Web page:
What are Electronically Steerable Antennas or ESA?

What is an Electronically Steerable Antenna or ESA?

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Aug 10, 2022

An Electronically Steerable Antenna or ESA is an electronically-controlled array of antenna elements that can be electronically steered to point in different directions without moving the antenna itself. These antennas are usually available in the form of a flat module with several small identical antennas, each one capable of transmitting and receiving. Electronically steering antennas are also called phased array antennas because of their working principle.

How do Electronically Steered Antennas Operate?

In array antennas, the RF signal from the transmitter can be fed to the individual antenna elements with a calculated phase, which results in the signal from the separate antenna elements adding together (constructively) to increase the radiation in a desired direction and destructively to suppress radiation in undesired directions. The signal from the transmitter is fed to the antennas through devices called phase shifters, that are electronically controlled to alter the phase, thus steering the beam of radio waves in different directions. This is the basic principle of Electronically Steering Antennas.

As shown in the diagram an ESA consists of an array of antenna elements (A) powered by a transmitter (TX). The feed current for each antenna passes through a phase shifter (φ) controlled by a computer/circuit (C). The moving red lines show the wavefronts of the radio waves emitted by each element. The individual wavefronts are spherical, but they combine (superpose) in front of the antenna to create a plane wave - a beam of radio waves traveling in a specific direction. The phase shifters delay the radio waves progressively going up the line so each antenna emits its wavefront later than the one below it. This causes the resulting plane wave to be directed at an angle θ to the antenna's axis. By changing the phase shifts the computer can instantly change the angle θ of the beam. Most phased arrays have two-dimensional arrays of antennas instead of the linear array shown here, and the beam can be steered in two dimensions.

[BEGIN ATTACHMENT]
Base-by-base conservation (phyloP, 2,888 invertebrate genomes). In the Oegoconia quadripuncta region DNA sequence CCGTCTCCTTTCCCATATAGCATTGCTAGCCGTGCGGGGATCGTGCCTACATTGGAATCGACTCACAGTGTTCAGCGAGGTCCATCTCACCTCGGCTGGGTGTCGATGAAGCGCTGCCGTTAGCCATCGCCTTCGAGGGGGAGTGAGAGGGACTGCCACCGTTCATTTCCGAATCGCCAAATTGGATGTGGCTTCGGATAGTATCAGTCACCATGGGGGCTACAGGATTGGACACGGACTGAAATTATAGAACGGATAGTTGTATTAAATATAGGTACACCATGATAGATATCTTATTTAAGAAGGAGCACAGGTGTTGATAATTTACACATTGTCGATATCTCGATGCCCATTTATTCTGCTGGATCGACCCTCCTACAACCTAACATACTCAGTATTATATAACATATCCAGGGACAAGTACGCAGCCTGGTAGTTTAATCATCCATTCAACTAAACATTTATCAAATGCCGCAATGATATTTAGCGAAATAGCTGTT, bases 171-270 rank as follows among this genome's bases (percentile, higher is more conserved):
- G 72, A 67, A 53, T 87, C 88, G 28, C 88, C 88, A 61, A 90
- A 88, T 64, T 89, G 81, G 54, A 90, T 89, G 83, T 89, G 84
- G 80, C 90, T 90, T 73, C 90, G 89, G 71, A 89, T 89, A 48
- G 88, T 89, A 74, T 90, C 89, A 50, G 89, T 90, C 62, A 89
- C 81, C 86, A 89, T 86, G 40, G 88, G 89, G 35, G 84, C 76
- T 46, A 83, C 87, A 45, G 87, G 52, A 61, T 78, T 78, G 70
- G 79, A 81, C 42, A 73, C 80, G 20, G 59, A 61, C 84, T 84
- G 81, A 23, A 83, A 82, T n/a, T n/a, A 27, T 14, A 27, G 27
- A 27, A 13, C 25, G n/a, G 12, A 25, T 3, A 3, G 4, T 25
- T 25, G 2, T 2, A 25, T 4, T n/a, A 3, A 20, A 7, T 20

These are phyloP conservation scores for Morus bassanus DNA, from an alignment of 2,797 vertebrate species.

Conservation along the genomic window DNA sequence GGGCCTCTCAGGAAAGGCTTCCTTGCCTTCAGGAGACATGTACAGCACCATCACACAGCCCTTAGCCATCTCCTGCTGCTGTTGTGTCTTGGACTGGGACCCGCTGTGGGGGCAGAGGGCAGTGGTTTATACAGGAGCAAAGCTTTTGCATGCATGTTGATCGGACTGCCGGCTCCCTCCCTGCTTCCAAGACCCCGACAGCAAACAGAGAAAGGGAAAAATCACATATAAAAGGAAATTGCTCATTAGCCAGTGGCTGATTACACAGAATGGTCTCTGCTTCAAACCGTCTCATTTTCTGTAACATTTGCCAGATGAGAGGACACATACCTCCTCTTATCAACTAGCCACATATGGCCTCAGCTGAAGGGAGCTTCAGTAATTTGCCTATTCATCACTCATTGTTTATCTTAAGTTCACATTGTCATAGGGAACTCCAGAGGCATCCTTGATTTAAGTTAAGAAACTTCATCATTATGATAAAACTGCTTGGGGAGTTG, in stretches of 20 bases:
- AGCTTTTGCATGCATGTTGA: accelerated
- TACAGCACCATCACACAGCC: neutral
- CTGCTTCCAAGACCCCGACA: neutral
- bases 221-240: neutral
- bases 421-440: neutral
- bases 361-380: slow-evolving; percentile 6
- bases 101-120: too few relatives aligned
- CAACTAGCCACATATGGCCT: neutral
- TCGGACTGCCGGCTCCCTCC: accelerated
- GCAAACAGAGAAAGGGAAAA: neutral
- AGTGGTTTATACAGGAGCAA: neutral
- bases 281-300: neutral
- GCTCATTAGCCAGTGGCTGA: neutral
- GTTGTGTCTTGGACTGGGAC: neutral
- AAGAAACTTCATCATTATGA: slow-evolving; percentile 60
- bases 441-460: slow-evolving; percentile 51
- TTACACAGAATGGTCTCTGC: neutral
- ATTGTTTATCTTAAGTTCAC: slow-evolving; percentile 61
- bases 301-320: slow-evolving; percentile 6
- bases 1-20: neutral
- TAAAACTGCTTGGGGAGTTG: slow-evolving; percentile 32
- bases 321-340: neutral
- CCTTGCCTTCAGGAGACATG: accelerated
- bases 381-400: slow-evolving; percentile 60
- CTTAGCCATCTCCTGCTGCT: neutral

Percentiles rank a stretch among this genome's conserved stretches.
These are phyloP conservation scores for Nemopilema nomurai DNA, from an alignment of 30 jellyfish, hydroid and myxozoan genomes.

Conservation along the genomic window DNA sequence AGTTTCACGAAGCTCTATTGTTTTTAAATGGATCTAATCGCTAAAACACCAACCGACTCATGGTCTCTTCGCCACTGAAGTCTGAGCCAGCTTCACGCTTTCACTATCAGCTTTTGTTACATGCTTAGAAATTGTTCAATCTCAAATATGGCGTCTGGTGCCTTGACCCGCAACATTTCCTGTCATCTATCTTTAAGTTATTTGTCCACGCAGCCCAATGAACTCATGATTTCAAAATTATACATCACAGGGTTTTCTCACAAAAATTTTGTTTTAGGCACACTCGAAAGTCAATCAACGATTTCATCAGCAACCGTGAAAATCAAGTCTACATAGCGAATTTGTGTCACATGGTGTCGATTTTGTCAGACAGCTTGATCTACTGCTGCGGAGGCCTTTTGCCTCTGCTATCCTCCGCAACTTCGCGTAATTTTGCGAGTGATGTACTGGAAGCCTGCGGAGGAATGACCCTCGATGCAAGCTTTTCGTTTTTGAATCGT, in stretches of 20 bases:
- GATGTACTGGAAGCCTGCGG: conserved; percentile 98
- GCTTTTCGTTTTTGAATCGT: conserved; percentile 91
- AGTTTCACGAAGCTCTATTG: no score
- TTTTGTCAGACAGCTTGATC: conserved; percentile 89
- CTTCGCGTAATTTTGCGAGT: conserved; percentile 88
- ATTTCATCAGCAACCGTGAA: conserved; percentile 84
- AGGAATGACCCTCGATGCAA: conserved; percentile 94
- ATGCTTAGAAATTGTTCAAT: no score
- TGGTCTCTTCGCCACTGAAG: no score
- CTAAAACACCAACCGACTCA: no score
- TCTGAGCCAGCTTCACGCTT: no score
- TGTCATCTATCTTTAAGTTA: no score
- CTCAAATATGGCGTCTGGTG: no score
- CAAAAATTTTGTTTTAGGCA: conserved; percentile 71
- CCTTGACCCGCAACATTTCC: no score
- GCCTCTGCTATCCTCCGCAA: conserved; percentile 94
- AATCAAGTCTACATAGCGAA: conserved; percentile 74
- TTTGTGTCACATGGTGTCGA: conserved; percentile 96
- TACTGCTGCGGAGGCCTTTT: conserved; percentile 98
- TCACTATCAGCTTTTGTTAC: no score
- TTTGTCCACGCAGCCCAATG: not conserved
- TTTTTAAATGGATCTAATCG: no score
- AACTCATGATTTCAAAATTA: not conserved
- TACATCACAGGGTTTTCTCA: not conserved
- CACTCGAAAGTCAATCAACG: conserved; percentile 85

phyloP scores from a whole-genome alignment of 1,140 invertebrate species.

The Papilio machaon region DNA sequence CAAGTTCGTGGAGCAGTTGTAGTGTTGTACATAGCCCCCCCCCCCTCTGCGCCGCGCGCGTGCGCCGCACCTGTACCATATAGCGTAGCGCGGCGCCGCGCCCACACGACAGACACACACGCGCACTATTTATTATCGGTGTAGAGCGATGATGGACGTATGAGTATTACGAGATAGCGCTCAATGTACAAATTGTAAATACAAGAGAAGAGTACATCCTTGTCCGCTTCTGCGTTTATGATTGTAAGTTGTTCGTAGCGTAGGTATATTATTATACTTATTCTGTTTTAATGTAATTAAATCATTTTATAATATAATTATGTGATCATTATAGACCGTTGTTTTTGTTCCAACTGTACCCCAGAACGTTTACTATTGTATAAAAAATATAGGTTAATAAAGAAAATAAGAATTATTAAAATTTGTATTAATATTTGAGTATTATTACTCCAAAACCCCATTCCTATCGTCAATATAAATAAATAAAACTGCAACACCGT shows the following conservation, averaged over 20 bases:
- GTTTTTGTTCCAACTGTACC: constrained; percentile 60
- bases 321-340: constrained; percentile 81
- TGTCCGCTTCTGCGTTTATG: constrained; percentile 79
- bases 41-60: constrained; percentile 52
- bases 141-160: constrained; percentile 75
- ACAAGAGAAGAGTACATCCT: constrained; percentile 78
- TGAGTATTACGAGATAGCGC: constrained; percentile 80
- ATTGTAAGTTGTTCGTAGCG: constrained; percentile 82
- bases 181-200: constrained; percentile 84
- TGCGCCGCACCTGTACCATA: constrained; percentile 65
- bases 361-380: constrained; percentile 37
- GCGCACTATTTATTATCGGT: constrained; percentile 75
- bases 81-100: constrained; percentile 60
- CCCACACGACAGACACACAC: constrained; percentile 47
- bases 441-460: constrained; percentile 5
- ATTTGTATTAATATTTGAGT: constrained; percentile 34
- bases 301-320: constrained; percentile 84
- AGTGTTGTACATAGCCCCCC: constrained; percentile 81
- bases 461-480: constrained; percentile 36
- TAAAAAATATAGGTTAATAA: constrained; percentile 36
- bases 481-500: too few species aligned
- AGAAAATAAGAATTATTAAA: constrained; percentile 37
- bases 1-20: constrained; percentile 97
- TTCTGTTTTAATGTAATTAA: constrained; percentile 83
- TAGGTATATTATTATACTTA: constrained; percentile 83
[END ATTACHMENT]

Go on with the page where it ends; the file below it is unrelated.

Types of Electronically Steered Antennas (Phase Array Antennas)

Passive Electronically Scanned Array (PESA): A passive phased array or passive electronically scanned array (PESA) is a phased array in which the antenna elements are connected to a single transmitter and/or receiver. They are the most common type of phased array.

Active Electronically Scanned Array (AESA): An active phased array or active electronically scanned array (AESA) is a phased array in which each antenna element has an analog transmitter/receiver (T/R) module which creates the phase shifting required to electronically steer the antenna beam. Active arrays are more advanced, second-generation antennas that are usually used in military applications. Unlike PESAs they can radiate several beams of radio waves at multiple frequencies in different directions simultaneously.

Digital Beamforming (DBF): A digital beamforming (DBF) phased array has a digital receiver/exciter at each element in the array. The signal at each element is digitized by the receiver/exciter. This means that antenna beams can be formed digitally in a field programmable gate array (FPGA) or the array computer. This method allows for multiple simultaneous antenna beams to be formed.

Hybrid Beamforming: A hybrid beamforming phased array is a combination of an AESA and digital beamforming phased array. It uses subarrays that are active phased arrays and are combined to form the full array. Each subarray has its own digital receiver/exciter. This method allows clusters of simultaneous beams to be created.

Conformal Antenna: A conformal antenna is a phased array in which the individual antennas, instead of being arranged in a flat plane, are mounted on a curved surface. The phase shifters compensate for the different path lengths of the waves due to the antenna elements' varying positions on the surface, allowing the array to radiate a plane wave. Conformal antennas are used in aircraft and missiles, to integrate the antenna into the curving surface of the aircraft to reduce aerodynamic drag.


Electronically Steerable Antennas were originally developed for use in military radar systems, to steer a beam of radio waves quickly across the sky to detect planes and missiles. They are now widely used and have spread to civilian applications such as 5G MIMO for cell phones. The steering capabilities of these antennas are extremely useful in applications where large antennas are used like broadcast stations (radio, TV etc.), RADAR, space communications etc. In such scenarios, using a large antenna means they also need huge and powerful mechanisms to be able to turn them in the right direction. Electronically steering antennas eliminate such a need making it easier to build large antennas. Among small devices, electronically steering antennas are used in satellite communication transceivers and RFID devices to increase their area of coverage by steering their antennas in the direction of maximum signal strength.

Electronically Steerable Antennas are also called Phased Array Antennas. Click here to learn about Phased Array Antennas.